Two intrepid librarians

Two intrepid librarians review the best nonfiction books for children

Monday, October 30, 2017

The Man Who Loved Libraries: the Story of Andrew Carnegie by Andrew Larsen

The Man Who Loved Libraries: the Story of Andrew Carnegie
Story by Andrew Larsen; Pictures by Katty Maurey
OwlKids Books. 2017
ISBN: 9781771472678
Grades 3 and up
Please Note: While Cathy is on Sabbatical, Louise is writing all the reviews. Cathy will return February, 2018.

“Andrew Carnegie built over 2,500 public libraries. He built them in cities, towns, and villages in the United States, Canada, and the United Kingdom. He built them in Europe, the Caribbean, Australia, and New Zealand.” 

Born in Scotland in 1835, Andrew Carnegie family was poor. His father was a weaver, but was unable to compete with the fabrics being woven cheaper in mills. His family, hoping for a better life immigrated to American in 1848. The family settled in Pittsburg, Pennsylvania to be close to Andrew’s mother’s sister.  His first job was that of a bobbin boy in a mill, but the industrious, hardworking lad soon found another job, a messenger boy. “In his spare time, he learned to operate the telegraph equipment.” 

At age 17, Andrew became a telegraph operator with the Pennsylvania Railroad Company. He thought outside the box, suggesting the telegraph office stay open twenty-four hours a day. In eight years, Andrew was one of the bosses. With the money he earned he invested in the railroad and other companies that produced oil, iron, and steel. By age thirty-five he was a very rich man.

As a young man, Carnegie always knew that learning was the key to his future.” He loved books and made time to read them. After he became rich, he wanted to build libraries so that others, regardless of their income, could have free access to books. In 1891, Carnegie Hall in New York City opened its doors, and still continues to  welcome some of the world’s greatest performers.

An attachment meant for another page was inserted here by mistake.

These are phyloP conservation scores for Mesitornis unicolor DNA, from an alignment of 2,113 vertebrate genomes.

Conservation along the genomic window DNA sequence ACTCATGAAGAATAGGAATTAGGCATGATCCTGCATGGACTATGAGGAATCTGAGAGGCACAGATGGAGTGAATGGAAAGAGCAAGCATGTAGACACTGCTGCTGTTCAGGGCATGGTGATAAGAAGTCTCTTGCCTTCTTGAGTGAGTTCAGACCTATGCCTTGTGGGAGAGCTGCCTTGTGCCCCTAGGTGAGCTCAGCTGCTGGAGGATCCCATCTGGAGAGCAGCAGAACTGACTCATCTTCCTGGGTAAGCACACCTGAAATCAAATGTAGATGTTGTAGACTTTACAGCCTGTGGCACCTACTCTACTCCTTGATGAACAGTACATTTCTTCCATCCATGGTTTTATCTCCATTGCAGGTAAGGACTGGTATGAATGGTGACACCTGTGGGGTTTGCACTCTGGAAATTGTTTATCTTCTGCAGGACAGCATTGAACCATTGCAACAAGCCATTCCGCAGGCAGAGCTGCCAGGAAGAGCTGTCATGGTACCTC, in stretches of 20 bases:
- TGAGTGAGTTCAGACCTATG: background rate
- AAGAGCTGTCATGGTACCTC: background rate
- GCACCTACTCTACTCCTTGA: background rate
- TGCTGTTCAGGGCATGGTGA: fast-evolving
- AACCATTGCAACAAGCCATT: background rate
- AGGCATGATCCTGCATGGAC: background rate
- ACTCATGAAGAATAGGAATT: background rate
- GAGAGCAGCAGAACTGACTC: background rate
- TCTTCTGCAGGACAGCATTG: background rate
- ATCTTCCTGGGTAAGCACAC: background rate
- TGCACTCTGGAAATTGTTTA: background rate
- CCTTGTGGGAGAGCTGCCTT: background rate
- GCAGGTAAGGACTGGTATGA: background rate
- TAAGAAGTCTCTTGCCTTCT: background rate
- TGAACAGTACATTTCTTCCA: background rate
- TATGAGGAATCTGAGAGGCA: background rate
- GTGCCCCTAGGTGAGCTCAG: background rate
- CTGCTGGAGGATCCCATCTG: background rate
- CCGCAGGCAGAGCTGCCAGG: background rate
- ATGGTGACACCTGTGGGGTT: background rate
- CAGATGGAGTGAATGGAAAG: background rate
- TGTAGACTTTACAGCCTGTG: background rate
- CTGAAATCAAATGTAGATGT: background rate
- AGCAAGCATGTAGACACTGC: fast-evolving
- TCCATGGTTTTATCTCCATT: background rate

Larsen’s picture book biography keeps a positive tone while offering just the right amount of information about Carnegie’s passion for learning. Maurey’s illustrations reflect what is discussed in the text. 

Back matter includes a brief bibliography. In the author’s note, Larsen does mention that Carnegie, though generous with giving back to the community, was also a ruthless businessman. In 1892, his steel company, The Carnegie Steel Company, crushed the steel workers’ union. 

As someone who will forever be grateful to my high school librarian for opening up my eyes to how libraries can change the world, this is a timely celebration of the man and the importance of public libraries.

Is there a Carnegie library in your community?

To write this review, OwlKids Books sent me a copy of the book

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